Here’s Why a Prepper Homestead May Not be a Good Plan for Survival

The Organic Prepper

Lots of preppers are convinced that they’re going to “live off the land” should the world as we know it come tumbling down around our ears. Seed banks are stockpiled, books are purchased, and people are confident that they’ll be able to outlive everyone else based on the sweat of their inexperienced brows. But no matter how hard working you are, farming takes time. Time for learning, time for mistakes, and time for your plans to come to fruition. A prepper homestead is something that must be built over a period of time – it’s absolutely not a plug-and-play solution, regardless of the extent of survival seed packets you have carefully stashed away. Farming for survival is not a good plan if you have never done it before.  

If a prepper homestead is your survival plan, let me give you some advice: STORE. FOOD.

You are going to have to have something to get you through that first year when your farm doesn’t produce diddly squat.

As anyone who has followed this blog for a while knows, my family is prone to new adventures. We’ve moved from a large city to a cabin in the North Woods, where I discovered I knew nothing about building fires and living in the wilderness. We drove across the continent to move from Ontario, Canada, to the West Coast, where I had to rebuild my preps from the ground up, since US Customs would not allow us to bring our food supplies across.

This year’s adventure is food production. My daughter and I recently moved to a small farm, eager to polish up a new skill set and build that idealized prepper homestead that many of us dream about.

After only a few months here, I feel it’s my duty to announce that while raising your own food is a noble goal, it’s not as easy as people seem to think. Heck, even though I expected some setbacks, it is way harder and more time-consuming than I expected.

Of course, shortcuts do exist to help you circumvent all of these issues. If you have lots of money, you can shorten the amount of time it takes for your farm to be productive. The shortcuts all seem to cost a lot more money than the hard-work-method, and if you’re getting into self-reliance on a dime, they may not be practical or affordable. The other issue is, you may not even know the issue exists until it smacks you in the face and you’re chasing a goat down the road, frantically waving your arms to warn approaching pickup trucks to slow down so they don’t mow down your livestock. (Ask me how I know this.)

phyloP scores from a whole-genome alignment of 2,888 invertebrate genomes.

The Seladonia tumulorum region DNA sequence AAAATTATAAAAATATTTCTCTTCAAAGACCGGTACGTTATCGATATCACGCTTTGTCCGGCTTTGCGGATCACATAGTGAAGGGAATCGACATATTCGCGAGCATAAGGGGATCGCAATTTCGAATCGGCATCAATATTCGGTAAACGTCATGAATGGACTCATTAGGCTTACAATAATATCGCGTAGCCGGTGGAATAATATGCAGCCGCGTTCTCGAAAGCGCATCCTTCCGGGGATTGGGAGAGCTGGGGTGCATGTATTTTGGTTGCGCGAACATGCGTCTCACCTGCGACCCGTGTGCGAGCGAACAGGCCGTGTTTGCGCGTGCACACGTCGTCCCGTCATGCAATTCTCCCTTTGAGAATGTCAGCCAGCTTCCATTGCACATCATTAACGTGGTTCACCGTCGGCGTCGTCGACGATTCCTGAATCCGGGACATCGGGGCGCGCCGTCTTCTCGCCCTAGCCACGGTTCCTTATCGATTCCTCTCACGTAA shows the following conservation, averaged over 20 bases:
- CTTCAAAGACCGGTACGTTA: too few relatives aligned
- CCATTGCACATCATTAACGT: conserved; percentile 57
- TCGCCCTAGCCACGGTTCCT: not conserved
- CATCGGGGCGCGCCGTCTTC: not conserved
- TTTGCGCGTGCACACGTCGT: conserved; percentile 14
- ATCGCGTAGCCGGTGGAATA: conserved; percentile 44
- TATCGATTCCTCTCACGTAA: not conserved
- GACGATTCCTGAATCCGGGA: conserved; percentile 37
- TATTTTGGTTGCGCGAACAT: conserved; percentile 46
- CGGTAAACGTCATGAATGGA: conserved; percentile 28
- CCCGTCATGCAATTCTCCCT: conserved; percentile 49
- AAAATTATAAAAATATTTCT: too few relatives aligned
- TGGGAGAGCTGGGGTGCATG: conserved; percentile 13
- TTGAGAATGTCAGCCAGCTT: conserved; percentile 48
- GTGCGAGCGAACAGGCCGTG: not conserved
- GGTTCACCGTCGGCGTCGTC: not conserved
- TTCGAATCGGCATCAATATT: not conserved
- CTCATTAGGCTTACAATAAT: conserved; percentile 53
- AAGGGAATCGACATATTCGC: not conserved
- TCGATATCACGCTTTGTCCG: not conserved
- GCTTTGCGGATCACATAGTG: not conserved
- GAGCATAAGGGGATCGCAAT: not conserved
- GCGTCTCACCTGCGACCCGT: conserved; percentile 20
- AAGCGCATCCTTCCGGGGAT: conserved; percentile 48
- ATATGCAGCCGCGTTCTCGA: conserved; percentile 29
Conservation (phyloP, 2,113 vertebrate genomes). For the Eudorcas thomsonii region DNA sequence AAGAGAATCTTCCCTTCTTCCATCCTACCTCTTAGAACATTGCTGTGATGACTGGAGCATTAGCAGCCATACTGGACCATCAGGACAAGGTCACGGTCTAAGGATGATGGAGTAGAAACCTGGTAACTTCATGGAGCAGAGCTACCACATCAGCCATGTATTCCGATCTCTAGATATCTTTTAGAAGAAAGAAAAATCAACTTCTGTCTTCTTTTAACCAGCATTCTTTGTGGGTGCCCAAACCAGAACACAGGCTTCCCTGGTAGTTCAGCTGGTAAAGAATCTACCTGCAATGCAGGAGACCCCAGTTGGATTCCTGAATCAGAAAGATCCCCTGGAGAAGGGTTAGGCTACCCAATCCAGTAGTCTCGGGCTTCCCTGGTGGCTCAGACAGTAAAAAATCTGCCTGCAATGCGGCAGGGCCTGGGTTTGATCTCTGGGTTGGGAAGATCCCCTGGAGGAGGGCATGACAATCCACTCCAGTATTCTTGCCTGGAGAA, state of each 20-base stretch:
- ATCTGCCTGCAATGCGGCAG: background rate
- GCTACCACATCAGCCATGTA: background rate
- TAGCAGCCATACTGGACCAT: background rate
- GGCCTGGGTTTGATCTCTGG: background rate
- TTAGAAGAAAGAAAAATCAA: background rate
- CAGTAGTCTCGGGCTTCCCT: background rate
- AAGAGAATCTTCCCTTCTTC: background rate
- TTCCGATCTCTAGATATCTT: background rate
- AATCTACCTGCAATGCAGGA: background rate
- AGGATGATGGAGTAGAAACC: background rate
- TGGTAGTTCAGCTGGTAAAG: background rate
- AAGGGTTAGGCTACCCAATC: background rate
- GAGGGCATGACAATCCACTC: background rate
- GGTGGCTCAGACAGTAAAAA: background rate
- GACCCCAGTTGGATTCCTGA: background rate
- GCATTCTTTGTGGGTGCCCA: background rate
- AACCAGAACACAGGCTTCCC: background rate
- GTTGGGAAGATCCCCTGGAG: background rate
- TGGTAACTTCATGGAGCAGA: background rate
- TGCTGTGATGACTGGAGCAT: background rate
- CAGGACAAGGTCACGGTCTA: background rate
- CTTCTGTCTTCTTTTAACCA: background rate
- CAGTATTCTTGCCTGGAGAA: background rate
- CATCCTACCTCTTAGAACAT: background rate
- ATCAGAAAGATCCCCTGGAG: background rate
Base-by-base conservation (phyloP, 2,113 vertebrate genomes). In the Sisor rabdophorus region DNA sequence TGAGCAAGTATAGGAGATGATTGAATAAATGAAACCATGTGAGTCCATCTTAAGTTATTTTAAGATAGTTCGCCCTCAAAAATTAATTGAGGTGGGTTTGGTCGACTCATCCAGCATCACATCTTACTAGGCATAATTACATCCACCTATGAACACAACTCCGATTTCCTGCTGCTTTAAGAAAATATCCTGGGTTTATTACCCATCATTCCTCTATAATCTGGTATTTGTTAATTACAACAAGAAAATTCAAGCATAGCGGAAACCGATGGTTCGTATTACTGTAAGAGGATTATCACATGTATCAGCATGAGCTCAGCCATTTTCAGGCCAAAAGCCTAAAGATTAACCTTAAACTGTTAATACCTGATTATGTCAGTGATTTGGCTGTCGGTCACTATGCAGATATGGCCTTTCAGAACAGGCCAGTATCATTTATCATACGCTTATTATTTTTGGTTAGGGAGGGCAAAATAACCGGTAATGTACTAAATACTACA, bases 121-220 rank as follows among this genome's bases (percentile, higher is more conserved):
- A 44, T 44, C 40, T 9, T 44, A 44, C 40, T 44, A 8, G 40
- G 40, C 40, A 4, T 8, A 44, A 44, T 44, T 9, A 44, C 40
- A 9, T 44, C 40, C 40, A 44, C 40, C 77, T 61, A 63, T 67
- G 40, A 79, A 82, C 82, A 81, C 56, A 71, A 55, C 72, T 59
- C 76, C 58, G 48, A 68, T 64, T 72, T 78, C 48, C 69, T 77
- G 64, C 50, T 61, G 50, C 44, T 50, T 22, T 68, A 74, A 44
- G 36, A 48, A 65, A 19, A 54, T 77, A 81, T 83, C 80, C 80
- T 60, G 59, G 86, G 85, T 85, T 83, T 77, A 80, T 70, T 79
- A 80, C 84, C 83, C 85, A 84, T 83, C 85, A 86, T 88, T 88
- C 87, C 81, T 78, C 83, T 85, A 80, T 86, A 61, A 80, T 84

The real truth is, raising your own food takes time. It isn’t something you undertake after the SHTF. If a self-reliant homestead is your survival strategy, you need to start now.

The garden

Unless you’re Jack, the possessor of magic beans that grow to prolific heights overnight, you’re going to get awfully hungry waiting for your garden to feed you. The first year a garden is grown in a new place, you learn about all sorts of foibles of your location, things you’d never know unless you have taken the effort to create your own salad bar.

Some folks get lucky and end up with a lush green jungle from the very first season, but for most of us…well, let’s just say that my daughter and I would struggle to live for a week on the calories produced by this year’s garden.

We have had all of the plagues this year that condemned us to gardening failure. First, we moved late in the season, but I had nurtured my veggies in buckets, so I assumed I’d transplant them and they’d magically grow.

Alas, on the first night, they fattened up the local deer. If I shot a deer that got fed by my vegetable plants, would that count towards the success of my gardening efforts? Because that would substantially up the caloric bounty.

So, I re-fenced, got a big dog, and replanted. Then, like something out of a sci-fi movie, freaking GOPHERS yanked the plants down by the roots and made them vanish. All that remained was a fluttering leaf here and there.

I dug out my raised beds, laid hardware cloth at the bottom, and refilled them. Then I replanted again. By this time, it was late July and we had a heatwave. Many of the new plants didn’t survive the blazing 110 degree days, despite shade and plentiful water. Some of the ones that did survive got peed on by the dog I got to protect them from the deer, and immediately withered from being drenched in urine.

Did I mention hornworms? They decimated several of my tomatoes and peppers overnight! I watered in the evening and things looked great. The next morning, half of my plants looked as though they’d been scalped. Out of a sense of vengeance, I threw those hornworms in the chicken run to be pecked, tortured, and eaten alive. Take that, you evil little jerks.

I am still picking tomatoes and peppers from the plants I saved, but that’s all we got this year. Thankfully, we’re big fans of salsa and marinara, but we don’t have enough to live off. In four months on my little prepper homestead, I’ve basically produced a large salad.

This is all part of the game, though. Next year will be better because I’ve put into place what I’ve learned. I’ve gotten a deer-proof fence, I’ve gopher-proofed my raised beds, I figured out how to keep my dog out of the lower beds, and placed barriers at the corners after he peed on my favorite tomato plant. Once I’ve harvested the last tomato, I’ve got a cover crop ready to go into the beds to enrich the soil and feed my chickens this winter. And to greater express my determination, I’ve enrolled in a master gardener’s course through my county extension office.